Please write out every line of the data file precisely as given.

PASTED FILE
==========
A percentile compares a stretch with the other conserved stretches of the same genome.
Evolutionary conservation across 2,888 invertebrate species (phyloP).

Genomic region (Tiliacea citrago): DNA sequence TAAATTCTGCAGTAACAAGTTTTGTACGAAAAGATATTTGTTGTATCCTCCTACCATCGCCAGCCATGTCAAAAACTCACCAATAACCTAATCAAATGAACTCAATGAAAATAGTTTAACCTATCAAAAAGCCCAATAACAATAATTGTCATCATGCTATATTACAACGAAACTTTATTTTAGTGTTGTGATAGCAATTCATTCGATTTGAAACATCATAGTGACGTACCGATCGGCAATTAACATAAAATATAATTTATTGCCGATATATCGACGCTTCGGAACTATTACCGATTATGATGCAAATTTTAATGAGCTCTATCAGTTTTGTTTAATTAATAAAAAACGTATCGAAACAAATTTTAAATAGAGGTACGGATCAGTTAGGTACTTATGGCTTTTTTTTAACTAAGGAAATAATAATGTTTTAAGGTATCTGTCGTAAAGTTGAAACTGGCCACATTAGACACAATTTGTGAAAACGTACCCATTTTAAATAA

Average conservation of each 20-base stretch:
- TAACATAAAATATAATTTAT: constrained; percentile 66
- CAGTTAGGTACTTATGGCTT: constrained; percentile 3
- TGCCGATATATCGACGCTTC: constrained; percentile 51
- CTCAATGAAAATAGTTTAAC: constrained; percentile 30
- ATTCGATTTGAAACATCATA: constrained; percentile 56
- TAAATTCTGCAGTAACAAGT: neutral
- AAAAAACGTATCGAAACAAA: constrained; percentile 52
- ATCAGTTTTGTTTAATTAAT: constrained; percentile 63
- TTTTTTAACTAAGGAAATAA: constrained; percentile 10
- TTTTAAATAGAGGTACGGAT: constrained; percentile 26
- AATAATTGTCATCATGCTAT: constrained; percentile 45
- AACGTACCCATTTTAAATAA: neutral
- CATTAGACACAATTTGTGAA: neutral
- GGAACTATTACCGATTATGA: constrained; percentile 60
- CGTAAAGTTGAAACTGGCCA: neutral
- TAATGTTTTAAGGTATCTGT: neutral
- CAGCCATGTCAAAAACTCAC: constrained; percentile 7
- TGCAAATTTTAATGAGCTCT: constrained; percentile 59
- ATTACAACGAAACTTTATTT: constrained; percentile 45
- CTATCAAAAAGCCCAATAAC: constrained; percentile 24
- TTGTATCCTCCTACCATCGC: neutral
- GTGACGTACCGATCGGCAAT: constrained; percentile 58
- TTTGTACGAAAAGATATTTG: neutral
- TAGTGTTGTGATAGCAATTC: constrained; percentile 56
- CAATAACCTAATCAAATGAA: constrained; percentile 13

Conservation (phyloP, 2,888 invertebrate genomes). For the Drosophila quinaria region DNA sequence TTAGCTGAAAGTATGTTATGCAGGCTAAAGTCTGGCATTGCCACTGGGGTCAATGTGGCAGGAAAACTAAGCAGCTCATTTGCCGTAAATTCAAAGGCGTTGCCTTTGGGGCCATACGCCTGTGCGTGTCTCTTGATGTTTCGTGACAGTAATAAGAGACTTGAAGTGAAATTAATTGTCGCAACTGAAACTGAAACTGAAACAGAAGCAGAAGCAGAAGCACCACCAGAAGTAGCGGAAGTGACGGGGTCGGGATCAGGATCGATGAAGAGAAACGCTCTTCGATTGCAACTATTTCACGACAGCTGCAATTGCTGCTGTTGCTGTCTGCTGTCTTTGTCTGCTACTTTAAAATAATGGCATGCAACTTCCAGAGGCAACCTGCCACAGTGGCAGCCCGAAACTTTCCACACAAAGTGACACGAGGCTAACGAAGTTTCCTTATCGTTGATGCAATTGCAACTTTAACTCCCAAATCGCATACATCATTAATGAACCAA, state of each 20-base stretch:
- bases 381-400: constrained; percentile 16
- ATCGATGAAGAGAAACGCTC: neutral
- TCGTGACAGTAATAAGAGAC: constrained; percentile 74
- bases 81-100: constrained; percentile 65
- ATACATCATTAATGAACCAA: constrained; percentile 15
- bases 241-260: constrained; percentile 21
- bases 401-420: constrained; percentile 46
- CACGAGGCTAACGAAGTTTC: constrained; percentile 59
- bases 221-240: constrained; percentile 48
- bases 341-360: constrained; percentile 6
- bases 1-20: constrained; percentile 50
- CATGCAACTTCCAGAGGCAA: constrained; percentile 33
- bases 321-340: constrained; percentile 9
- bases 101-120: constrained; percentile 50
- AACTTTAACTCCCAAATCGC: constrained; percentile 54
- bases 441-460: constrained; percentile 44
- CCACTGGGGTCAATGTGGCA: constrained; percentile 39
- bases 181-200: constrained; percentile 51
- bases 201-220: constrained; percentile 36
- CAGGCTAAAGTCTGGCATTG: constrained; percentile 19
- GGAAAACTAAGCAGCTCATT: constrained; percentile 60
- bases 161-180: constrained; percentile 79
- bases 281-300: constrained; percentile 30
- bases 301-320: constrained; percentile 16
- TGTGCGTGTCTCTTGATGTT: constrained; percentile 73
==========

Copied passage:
A percentile compares a stretch with the other conserved stretches of the same genome.
Evolutionary conservation across 2,888 invertebrate species (phyloP).

Genomic region (Tiliacea citrago): DNA sequence TAAATTCTGCAGTAACAAGTTTTGTACGAAAAGATATTTGTTGTATCCTCCTACCATCGCCAGCCATGTCAAAAACTCACCAATAACCTAATCAAATGAACTCAATGAAAATAGTTTAACCTATCAAAAAGCCCAATAACAATAATTGTCATCATGCTATATTACAACGAAACTTTATTTTAGTGTTGTGATAGCAATTCATTCGATTTGAAACATCATAGTGACGTACCGATCGGCAATTAACATAAAATATAATTTATTGCCGATATATCGACGCTTCGGAACTATTACCGATTATGATGCAAATTTTAATGAGCTCTATCAGTTTTGTTTAATTAATAAAAAACGTATCGAAACAAATTTTAAATAGAGGTACGGATCAGTTAGGTACTTATGGCTTTTTTTTAACTAAGGAAATAATAATGTTTTAAGGTATCTGTCGTAAAGTTGAAACTGGCCACATTAGACACAATTTGTGAAAACGTACCCATTTTAAATAA

Average conservation of each 20-base stretch:
- TAACATAAAATATAATTTAT: constrained; percentile 66
- CAGTTAGGTACTTATGGCTT: constrained; percentile 3
- TGCCGATATATCGACGCTTC: constrained; percentile 51
- CTCAATGAAAATAGTTTAAC: constrained; percentile 30
- ATTCGATTTGAAACATCATA: constrained; percentile 56
- TAAATTCTGCAGTAACAAGT: neutral
- AAAAAACGTATCGAAACAAA: constrained; percentile 52
- ATCAGTTTTGTTTAATTAAT: constrained; percentile 63
- TTTTTTAACTAAGGAAATAA: constrained; percentile 10
- TTTTAAATAGAGGTACGGAT: constrained; percentile 26
- AATAATTGTCATCATGCTAT: constrained; percentile 45
- AACGTACCCATTTTAAATAA: neutral
- CATTAGACACAATTTGTGAA: neutral
- GGAACTATTACCGATTATGA: constrained; percentile 60
- CGTAAAGTTGAAACTGGCCA: neutral
- TAATGTTTTAAGGTATCTGT: neutral
- CAGCCATGTCAAAAACTCAC: constrained; percentile 7
- TGCAAATTTTAATGAGCTCT: constrained; percentile 59
- ATTACAACGAAACTTTATTT: constrained; percentile 45
- CTATCAAAAAGCCCAATAAC: constrained; percentile 24
- TTGTATCCTCCTACCATCGC: neutral
- GTGACGTACCGATCGGCAAT: constrained; percentile 58
- TTTGTACGAAAAGATATTTG: neutral
- TAGTGTTGTGATAGCAATTC: constrained; percentile 56
- CAATAACCTAATCAAATGAA: constrained; percentile 13

Conservation (phyloP, 2,888 invertebrate genomes). For the Drosophila quinaria region DNA sequence TTAGCTGAAAGTATGTTATGCAGGCTAAAGTCTGGCATTGCCACTGGGGTCAATGTGGCAGGAAAACTAAGCAGCTCATTTGCCGTAAATTCAAAGGCGTTGCCTTTGGGGCCATACGCCTGTGCGTGTCTCTTGATGTTTCGTGACAGTAATAAGAGACTTGAAGTGAAATTAATTGTCGCAACTGAAACTGAAACTGAAACAGAAGCAGAAGCAGAAGCACCACCAGAAGTAGCGGAAGTGACGGGGTCGGGATCAGGATCGATGAAGAGAAACGCTCTTCGATTGCAACTATTTCACGACAGCTGCAATTGCTGCTGTTGCTGTCTGCTGTCTTTGTCTGCTACTTTAAAATAATGGCATGCAACTTCCAGAGGCAACCTGCCACAGTGGCAGCCCGAAACTTTCCACACAAAGTGACACGAGGCTAACGAAGTTTCCTTATCGTTGATGCAATTGCAACTTTAACTCCCAAATCGCATACATCATTAATGAACCAA, state of each 20-base stretch:
- bases 381-400: constrained; percentile 16
- ATCGATGAAGAGAAACGCTC: neutral
- TCGTGACAGTAATAAGAGAC: constrained; percentile 74
- bases 81-100: constrained; percentile 65
- ATACATCATTAATGAACCAA: constrained; percentile 15
- bases 241-260: constrained; percentile 21
- bases 401-420: constrained; percentile 46
- CACGAGGCTAACGAAGTTTC: constrained; percentile 59
- bases 221-240: constrained; percentile 48
- bases 341-360: constrained; percentile 6
- bases 1-20: constrained; percentile 50
- CATGCAACTTCCAGAGGCAA: constrained; percentile 33
- bases 321-340: constrained; percentile 9
- bases 101-120: constrained; percentile 50
- AACTTTAACTCCCAAATCGC: constrained; percentile 54
- bases 441-460: constrained; percentile 44
- CCACTGGGGTCAATGTGGCA: constrained; percentile 39
- bases 181-200: constrained; percentile 51
- bases 201-220: constrained; percentile 36
- CAGGCTAAAGTCTGGCATTG: constrained; percentile 19
- GGAAAACTAAGCAGCTCATT: constrained; percentile 60
- bases 161-180: constrained; percentile 79
- bases 281-300: constrained; percentile 30
- bases 301-320: constrained; percentile 16
- TGTGCGTGTCTCTTGATGTT: constrained; percentile 73